Savak Company can buy a new machine for $96,000 which will save $20,000 cash per year in operating costs. If the machine has a useful life of 10 years and Savak’s required return is 12 percent, what is the NPV (rounded)?

a. $ 4,306

b. $12,721

c. $11,553

d. $17,004

slide29

Net Present ValueQuestion

Savak Company can buy a new machine for $96,000 which will save $20,000 cash per year in operating costs. If the machine has a useful life of 10 years and Savak’s required return is 12 percent, what is the NPV (rounded)?

a. $ 4,306

b. $12,721

c. $11,553

d. $17,004

Use present value of annuity table (A.4)

PV of inflows = $20,000 × 5.65022 = $113,004

NPV = $113,004 - $96,000 = $17,004

slide30

Net Present ValueQuestion

Calculate the NPV if Savak Company’s required return is 14 percent instead of 12 percent.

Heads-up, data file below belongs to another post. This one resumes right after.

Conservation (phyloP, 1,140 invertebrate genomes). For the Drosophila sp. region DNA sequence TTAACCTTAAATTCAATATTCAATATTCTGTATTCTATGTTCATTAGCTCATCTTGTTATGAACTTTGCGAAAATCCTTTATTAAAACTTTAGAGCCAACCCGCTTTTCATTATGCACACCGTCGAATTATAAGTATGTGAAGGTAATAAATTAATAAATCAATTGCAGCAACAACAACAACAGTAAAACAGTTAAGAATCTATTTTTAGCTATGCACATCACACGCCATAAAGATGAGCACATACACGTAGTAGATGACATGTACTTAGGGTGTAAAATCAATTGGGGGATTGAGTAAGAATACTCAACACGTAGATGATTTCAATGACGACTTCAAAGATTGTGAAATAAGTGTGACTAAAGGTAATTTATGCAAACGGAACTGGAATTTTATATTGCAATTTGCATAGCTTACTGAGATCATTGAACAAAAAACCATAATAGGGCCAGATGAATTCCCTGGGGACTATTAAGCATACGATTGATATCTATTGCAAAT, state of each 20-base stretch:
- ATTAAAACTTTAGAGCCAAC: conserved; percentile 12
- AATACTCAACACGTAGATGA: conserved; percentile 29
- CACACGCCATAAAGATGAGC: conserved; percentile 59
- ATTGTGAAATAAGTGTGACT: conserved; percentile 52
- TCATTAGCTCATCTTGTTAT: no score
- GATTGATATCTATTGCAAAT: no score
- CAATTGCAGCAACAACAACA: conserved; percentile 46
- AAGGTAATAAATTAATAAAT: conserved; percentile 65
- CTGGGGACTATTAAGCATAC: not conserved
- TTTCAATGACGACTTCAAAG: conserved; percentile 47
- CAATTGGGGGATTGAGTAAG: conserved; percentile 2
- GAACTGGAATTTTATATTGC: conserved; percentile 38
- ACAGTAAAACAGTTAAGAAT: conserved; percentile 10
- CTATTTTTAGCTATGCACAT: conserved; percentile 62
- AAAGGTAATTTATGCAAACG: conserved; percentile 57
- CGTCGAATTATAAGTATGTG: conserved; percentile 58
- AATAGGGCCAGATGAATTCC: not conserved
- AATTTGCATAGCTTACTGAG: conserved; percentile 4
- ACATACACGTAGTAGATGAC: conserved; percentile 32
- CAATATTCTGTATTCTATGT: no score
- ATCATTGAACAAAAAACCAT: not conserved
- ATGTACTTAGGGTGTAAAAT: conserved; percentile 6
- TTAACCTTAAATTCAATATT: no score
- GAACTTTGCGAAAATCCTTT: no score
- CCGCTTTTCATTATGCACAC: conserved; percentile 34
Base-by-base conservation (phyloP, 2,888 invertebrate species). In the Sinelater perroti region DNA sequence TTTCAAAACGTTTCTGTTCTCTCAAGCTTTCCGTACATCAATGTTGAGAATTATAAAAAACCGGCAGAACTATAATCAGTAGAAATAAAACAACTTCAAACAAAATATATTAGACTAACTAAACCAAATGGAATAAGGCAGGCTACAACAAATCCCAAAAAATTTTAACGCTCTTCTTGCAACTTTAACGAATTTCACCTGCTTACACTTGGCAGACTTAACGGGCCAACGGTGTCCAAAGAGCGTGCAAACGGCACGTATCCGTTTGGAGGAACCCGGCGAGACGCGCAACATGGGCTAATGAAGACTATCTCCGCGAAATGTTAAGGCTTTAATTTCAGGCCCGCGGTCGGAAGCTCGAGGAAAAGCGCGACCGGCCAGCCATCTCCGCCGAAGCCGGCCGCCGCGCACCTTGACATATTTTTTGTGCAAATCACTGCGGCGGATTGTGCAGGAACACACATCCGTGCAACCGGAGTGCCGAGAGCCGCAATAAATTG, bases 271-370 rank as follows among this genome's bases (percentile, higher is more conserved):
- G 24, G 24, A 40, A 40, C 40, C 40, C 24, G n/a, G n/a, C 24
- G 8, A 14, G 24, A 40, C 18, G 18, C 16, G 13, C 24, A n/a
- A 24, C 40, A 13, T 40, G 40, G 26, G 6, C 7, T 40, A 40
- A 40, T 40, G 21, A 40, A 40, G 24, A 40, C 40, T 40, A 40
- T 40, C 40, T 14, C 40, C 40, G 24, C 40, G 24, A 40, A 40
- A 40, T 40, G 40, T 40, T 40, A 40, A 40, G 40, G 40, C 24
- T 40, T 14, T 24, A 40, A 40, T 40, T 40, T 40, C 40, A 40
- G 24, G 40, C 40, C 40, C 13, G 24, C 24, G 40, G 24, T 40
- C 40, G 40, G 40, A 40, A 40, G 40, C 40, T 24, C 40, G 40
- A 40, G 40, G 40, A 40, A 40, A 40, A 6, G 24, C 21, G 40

slide31

Net Present ValueQuestion

Calculate the NPV if Savak Company’s required return is 14 percent instead of 12 percent.

Use present value of annuity table (A.4)

PV of inflows = $20,000 × 5.21612 = $104,322

NPV = $104,322 - $96,000 = $8,322

Note that the NPV is smallerusing the larger interest rate.

net present value
Net Present Value

Now that you have mastered the basic concept of net present value, it’s time for a more sophisticated checkup!

net present value example
Net Present Value Example

Harper Co. has been offered a five-year contract to provide parts for a large manufacturer, requiring an investment in new equipment.

  • The new equipment will . . .
    • cost $160,000, have a five-year useful life, anda $5,000 salvage value.
    • need an overhaul at the end of three years costing $30,000.
  • Initial working capital requirement is $100,000.
net present value example34